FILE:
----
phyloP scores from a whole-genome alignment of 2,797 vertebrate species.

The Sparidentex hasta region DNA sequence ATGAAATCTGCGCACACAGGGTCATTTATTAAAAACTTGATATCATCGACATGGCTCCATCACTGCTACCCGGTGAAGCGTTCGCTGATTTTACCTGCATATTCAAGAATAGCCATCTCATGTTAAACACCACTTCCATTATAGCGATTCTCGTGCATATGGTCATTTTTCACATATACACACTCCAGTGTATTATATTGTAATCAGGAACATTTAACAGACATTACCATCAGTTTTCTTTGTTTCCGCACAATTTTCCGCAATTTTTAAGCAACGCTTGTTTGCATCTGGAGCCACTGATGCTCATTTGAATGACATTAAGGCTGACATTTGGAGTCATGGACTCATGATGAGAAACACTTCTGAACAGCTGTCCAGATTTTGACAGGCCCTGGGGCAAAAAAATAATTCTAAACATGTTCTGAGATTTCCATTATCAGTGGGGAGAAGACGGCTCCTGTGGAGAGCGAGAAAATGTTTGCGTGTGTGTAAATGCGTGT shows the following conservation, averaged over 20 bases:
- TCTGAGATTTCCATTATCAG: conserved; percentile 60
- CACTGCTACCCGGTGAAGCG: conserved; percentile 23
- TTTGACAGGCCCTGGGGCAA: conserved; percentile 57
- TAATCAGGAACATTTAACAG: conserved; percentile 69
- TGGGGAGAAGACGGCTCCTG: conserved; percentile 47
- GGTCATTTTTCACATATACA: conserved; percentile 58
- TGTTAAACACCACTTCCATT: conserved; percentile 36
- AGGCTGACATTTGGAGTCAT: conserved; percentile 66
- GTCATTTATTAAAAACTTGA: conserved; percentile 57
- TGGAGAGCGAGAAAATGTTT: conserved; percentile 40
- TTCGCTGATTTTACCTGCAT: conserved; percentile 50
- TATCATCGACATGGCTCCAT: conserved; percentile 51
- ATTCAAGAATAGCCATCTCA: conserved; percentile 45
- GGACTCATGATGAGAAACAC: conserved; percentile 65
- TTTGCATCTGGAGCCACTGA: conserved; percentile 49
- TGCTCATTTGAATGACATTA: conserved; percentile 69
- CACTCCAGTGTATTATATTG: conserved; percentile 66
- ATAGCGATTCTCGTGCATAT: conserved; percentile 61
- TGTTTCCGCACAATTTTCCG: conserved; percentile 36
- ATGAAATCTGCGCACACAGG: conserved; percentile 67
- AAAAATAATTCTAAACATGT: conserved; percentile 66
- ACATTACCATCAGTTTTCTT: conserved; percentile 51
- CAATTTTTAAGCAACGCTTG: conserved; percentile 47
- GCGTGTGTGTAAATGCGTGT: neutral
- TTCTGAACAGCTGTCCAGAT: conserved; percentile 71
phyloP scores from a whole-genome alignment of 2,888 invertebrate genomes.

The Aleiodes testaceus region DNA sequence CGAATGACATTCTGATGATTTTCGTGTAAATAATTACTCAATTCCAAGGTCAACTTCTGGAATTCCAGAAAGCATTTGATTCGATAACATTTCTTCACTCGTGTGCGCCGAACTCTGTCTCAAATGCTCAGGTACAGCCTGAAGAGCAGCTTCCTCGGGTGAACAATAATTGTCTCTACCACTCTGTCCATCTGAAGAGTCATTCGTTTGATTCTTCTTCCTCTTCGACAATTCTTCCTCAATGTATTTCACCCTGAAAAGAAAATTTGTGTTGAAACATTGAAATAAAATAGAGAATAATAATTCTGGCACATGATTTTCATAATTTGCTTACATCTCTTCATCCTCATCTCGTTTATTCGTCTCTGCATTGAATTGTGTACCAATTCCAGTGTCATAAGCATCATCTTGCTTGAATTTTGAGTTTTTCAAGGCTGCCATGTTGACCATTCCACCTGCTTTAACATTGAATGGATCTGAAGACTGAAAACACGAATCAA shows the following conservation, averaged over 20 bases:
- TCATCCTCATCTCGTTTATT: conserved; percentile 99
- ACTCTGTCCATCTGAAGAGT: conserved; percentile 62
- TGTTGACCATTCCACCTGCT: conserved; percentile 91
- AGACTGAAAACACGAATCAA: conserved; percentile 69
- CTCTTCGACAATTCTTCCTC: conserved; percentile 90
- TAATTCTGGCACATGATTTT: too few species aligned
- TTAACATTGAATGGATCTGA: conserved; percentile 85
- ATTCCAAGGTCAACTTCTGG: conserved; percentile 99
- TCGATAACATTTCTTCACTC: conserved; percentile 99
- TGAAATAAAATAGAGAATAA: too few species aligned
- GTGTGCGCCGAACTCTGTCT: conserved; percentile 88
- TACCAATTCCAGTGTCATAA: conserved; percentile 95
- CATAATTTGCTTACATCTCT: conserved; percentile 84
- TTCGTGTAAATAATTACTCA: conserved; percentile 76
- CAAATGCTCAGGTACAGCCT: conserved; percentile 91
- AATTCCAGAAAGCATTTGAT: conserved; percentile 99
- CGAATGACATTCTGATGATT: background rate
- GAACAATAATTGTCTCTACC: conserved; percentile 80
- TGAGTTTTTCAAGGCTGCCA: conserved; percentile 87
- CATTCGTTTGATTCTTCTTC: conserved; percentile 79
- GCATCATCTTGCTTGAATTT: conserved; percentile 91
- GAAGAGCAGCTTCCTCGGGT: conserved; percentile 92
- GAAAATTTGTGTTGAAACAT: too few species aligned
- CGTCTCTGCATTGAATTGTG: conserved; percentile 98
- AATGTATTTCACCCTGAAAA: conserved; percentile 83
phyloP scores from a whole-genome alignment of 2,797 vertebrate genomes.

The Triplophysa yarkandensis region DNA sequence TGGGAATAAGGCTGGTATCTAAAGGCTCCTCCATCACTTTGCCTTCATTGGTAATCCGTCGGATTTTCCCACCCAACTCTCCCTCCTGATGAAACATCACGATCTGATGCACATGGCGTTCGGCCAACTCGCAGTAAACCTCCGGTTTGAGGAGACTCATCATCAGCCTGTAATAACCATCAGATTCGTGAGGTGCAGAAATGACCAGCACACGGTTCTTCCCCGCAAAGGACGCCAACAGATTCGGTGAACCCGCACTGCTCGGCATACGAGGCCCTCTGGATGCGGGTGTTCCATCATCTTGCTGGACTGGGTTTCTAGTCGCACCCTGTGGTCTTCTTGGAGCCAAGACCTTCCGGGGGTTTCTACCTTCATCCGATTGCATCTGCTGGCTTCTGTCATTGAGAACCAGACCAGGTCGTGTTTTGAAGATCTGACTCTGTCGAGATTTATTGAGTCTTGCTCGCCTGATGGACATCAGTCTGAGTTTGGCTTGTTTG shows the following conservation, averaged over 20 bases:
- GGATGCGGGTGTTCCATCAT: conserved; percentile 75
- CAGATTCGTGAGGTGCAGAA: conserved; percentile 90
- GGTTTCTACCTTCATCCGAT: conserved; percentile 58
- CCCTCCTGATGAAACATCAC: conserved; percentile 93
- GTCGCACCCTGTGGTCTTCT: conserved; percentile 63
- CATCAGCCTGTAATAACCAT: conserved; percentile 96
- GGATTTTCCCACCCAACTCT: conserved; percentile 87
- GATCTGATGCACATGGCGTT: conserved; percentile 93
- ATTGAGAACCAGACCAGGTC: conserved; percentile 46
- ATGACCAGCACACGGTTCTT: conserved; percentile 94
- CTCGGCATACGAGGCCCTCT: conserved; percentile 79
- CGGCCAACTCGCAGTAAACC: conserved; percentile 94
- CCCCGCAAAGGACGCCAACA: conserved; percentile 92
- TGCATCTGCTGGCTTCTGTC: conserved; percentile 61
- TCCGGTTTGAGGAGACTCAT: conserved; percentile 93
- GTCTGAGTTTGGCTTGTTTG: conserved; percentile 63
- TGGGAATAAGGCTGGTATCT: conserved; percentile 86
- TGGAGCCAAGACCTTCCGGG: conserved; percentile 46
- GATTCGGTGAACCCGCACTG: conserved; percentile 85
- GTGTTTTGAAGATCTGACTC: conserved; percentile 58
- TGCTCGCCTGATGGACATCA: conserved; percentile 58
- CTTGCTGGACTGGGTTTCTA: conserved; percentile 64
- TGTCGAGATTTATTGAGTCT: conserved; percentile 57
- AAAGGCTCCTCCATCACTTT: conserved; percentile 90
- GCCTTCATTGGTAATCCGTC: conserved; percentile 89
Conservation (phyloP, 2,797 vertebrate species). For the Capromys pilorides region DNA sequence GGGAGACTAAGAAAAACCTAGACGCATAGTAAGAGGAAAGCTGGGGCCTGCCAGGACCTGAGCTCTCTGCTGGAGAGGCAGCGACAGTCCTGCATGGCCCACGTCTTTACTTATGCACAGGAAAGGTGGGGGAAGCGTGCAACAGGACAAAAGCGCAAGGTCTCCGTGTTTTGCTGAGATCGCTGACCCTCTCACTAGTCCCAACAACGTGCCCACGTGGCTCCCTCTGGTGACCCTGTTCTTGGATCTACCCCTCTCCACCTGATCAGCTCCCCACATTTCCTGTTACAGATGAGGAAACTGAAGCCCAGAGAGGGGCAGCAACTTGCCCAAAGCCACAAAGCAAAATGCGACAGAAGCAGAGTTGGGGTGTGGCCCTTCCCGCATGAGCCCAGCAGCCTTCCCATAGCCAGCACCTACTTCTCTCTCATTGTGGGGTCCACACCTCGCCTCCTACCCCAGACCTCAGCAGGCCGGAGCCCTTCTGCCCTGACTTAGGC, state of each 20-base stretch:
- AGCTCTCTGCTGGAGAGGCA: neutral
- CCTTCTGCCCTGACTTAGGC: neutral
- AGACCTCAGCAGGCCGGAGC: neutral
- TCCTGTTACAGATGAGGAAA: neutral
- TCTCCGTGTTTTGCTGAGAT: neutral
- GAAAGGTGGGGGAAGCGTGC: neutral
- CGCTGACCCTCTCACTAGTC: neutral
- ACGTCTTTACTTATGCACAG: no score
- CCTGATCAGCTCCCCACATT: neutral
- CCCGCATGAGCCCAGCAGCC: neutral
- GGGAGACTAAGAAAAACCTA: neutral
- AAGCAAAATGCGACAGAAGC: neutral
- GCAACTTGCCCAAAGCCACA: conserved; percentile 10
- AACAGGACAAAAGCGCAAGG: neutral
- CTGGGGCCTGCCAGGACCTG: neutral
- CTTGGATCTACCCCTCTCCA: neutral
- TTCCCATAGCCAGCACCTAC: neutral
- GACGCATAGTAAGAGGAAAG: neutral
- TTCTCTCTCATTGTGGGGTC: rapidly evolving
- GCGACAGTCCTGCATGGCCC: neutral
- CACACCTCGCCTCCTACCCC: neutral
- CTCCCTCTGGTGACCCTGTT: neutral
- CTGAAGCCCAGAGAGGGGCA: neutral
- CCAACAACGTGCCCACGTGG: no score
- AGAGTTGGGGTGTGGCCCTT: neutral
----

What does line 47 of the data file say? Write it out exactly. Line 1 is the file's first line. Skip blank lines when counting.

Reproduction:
- GAACAATAATTGTCTCTACC: conserved; percentile 80